Clopidogrel, an antiplatelet agent structurally and pharmacologically similar to ticlopidine, is used to inhibit blood clots in a variety of conditions such as peripheral vascular disease, coronary artery disease, and cerebrovascular disease.
Clopidogrel is sold under the name Plavix by Sanofi and Bristol-Myers Squibb. The drug is an irreversible inhibitor of the P2Y12 adenosine diphosphate receptor found on the membranes of platelet cells. Clopidogrel use is associated with several serious adverse drug reactions such as severe neutropenia, various forms of hemorrhage, and cardiovascular edema.
For the reduction of atherosclerotic events (myocardial infarction, stroke, and vascular death) in patients with atherosclerosis documented by recent stroke, recent myocardial infarction, or established peripheral arterial disease.
Since clopidogrel is a prodrug, it must be metabolized by CYP450 enzymes to produce the active metabolite that inhibits platelet aggregation
This active metabolite selectively inhibits adenosine diphosphate (ADP) binding to its platelet P2Y12 receptor and subsequently the ADP-mediated activation of the glycoprotein GPIIb/IIIa complex, thereby inhibiting platelet aggregation.
The active metabolite of clopidogrel prevents binding of adenosine diphosphate (ADP) to its platelet receptor, impairing the ADP-mediated activation of the glycoprotein GPIIb/IIIa complex.
It is proposed that the inhibition involves a defect in the mobilization from the storage sites of the platelet granules to the outer membrane. he drug specifically and irreversibly inhibits the P2Y12 subtype of ADP receptor, which is important in aggregation of platelets and cross-linking by the protein fibrin. No direct interference occurs with the GPIIb/IIIa receptor.
As the glycoprotein GPIIb/IIIa complex is the major receptor for fibrinogen, its impaired activation prevents fibrinogen binding to platelets and inhibits platelet aggregation. By blocking the amplification of platelet activation by released ADP, platelet aggregation induced by agonists other than ADP is also inhibited by the active metabolite of clopidogrel.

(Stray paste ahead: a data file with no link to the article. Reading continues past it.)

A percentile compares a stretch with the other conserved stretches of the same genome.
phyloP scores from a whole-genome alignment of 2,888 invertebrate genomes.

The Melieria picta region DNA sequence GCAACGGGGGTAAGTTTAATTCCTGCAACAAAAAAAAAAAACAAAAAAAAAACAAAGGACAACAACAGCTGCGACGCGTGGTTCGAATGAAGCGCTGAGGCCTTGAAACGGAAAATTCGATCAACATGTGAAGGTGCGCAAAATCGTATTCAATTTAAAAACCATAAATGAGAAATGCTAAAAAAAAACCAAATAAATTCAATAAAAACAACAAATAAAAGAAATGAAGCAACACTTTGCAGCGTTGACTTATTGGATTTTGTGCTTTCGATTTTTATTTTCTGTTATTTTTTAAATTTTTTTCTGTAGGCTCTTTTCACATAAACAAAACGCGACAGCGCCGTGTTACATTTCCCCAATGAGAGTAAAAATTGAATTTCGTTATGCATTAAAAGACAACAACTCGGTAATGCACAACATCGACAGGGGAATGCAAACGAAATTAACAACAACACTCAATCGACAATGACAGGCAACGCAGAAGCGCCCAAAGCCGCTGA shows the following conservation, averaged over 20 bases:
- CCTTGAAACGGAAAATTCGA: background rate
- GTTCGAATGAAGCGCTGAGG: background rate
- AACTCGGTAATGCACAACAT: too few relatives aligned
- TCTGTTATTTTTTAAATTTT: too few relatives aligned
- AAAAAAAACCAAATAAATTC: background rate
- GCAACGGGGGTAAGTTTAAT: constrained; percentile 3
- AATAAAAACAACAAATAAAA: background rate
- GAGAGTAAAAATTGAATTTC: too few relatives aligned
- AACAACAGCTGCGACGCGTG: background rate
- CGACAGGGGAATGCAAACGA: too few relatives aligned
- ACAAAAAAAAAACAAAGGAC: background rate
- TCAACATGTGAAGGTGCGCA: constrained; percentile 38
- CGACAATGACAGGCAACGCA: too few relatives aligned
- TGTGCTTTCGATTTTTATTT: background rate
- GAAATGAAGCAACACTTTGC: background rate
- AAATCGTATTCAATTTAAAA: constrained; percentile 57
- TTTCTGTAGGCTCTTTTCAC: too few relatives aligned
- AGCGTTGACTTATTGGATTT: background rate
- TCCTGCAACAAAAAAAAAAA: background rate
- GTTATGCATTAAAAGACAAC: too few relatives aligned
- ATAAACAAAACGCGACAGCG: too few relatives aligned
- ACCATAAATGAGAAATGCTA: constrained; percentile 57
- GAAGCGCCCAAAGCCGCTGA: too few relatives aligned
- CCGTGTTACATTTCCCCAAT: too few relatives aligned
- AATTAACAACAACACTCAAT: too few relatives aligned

Metabolism: Hepatic, extensive and rapid, by hydrolysis to the main circulating metabolite, a carboxylic acid derivative, which accounts for approximately 85% of the circulating drug-related compounds. A glucuronic acid derivative of the carboxylic acid derivative has also been found in plasma and urine. Neither the parent compound nor the carboxylic acid derivative has a platelet inhibiting effect.
Absorption: Absorption is at least 50% based on urinary excretion of clopidogrel-related metabolites. Bioavailability has not been found to be affected by food.
Route of elimination: Following an oral dose of 14C-labeled clopidogrel in humans, approximately 50% of total radioactivity was excreted in urine and approximately 46% in feces over the 5 days post-dosing.
Half life: Carboxylic acid derivative: 8 hours (after single and multiple doses). Covalent binding to platelets has accounted for 2% of radiolabeled clopidogrel with a half-life of 11 days.
All medicines may cause side effects, but many people have no, or minor, side effects.Some medical conditions may interact with Clopidogrel.
Tell your doctor or pharmacist if you have any medical conditions.
Clopidogrel increases your risk of bleeding, which can be severe or life-threatening. Call your doctor or seek emergency medical attention if you have bleeding that will not stop, if you have blood in your urine, black or bloody stools, or if you cough up blood or vomit that looks like coffee grounds.
This is not a complete list of all side effects that may occur. If you have questions about side effects, contact your health care provider.